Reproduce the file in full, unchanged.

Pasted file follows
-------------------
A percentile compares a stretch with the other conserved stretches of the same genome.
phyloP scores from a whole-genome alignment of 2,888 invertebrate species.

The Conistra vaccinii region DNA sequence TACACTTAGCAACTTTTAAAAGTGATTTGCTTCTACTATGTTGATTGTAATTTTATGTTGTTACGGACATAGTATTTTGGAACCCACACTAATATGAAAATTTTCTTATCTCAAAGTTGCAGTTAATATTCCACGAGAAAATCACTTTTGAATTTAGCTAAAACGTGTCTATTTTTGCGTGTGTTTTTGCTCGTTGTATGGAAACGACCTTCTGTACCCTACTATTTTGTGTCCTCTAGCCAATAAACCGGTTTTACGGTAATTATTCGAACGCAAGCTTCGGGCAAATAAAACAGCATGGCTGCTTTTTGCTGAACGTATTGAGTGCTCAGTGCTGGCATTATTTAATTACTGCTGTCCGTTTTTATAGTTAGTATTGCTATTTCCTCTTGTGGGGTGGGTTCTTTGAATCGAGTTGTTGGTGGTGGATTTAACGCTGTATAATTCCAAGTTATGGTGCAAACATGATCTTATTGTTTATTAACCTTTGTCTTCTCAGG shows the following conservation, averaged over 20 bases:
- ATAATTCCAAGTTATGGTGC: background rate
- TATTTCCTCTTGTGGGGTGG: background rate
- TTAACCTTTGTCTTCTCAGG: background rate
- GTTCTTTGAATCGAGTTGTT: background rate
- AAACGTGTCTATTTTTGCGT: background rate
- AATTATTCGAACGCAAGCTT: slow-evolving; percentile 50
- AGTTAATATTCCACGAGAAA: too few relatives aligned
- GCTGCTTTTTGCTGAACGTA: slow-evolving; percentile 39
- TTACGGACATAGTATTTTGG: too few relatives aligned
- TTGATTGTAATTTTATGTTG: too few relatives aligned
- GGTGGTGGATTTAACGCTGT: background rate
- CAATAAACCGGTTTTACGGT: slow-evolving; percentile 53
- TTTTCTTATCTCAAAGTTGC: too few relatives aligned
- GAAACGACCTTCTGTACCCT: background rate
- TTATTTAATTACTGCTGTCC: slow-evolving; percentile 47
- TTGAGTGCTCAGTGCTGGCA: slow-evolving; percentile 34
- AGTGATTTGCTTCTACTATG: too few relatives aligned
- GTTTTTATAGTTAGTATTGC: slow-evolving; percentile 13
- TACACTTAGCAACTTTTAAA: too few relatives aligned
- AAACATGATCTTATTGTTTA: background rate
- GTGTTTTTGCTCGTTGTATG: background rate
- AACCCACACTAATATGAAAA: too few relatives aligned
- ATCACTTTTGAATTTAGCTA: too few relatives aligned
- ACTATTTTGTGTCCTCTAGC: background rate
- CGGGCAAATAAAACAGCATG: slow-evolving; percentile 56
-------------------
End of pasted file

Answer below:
A percentile compares a stretch with the other conserved stretches of the same genome.
phyloP scores from a whole-genome alignment of 2,888 invertebrate species.

The Conistra vaccinii region DNA sequence TACACTTAGCAACTTTTAAAAGTGATTTGCTTCTACTATGTTGATTGTAATTTTATGTTGTTACGGACATAGTATTTTGGAACCCACACTAATATGAAAATTTTCTTATCTCAAAGTTGCAGTTAATATTCCACGAGAAAATCACTTTTGAATTTAGCTAAAACGTGTCTATTTTTGCGTGTGTTTTTGCTCGTTGTATGGAAACGACCTTCTGTACCCTACTATTTTGTGTCCTCTAGCCAATAAACCGGTTTTACGGTAATTATTCGAACGCAAGCTTCGGGCAAATAAAACAGCATGGCTGCTTTTTGCTGAACGTATTGAGTGCTCAGTGCTGGCATTATTTAATTACTGCTGTCCGTTTTTATAGTTAGTATTGCTATTTCCTCTTGTGGGGTGGGTTCTTTGAATCGAGTTGTTGGTGGTGGATTTAACGCTGTATAATTCCAAGTTATGGTGCAAACATGATCTTATTGTTTATTAACCTTTGTCTTCTCAGG shows the following conservation, averaged over 20 bases:
- ATAATTCCAAGTTATGGTGC: background rate
- TATTTCCTCTTGTGGGGTGG: background rate
- TTAACCTTTGTCTTCTCAGG: background rate
- GTTCTTTGAATCGAGTTGTT: background rate
- AAACGTGTCTATTTTTGCGT: background rate
- AATTATTCGAACGCAAGCTT: slow-evolving; percentile 50
- AGTTAATATTCCACGAGAAA: too few relatives aligned
- GCTGCTTTTTGCTGAACGTA: slow-evolving; percentile 39
- TTACGGACATAGTATTTTGG: too few relatives aligned
- TTGATTGTAATTTTATGTTG: too few relatives aligned
- GGTGGTGGATTTAACGCTGT: background rate
- CAATAAACCGGTTTTACGGT: slow-evolving; percentile 53
- TTTTCTTATCTCAAAGTTGC: too few relatives aligned
- GAAACGACCTTCTGTACCCT: background rate
- TTATTTAATTACTGCTGTCC: slow-evolving; percentile 47
- TTGAGTGCTCAGTGCTGGCA: slow-evolving; percentile 34
- AGTGATTTGCTTCTACTATG: too few relatives aligned
- GTTTTTATAGTTAGTATTGC: slow-evolving; percentile 13
- TACACTTAGCAACTTTTAAA: too few relatives aligned
- AAACATGATCTTATTGTTTA: background rate
- GTGTTTTTGCTCGTTGTATG: background rate
- AACCCACACTAATATGAAAA: too few relatives aligned
- ATCACTTTTGAATTTAGCTA: too few relatives aligned
- ACTATTTTGTGTCCTCTAGC: background rate
- CGGGCAAATAAAACAGCATG: slow-evolving; percentile 56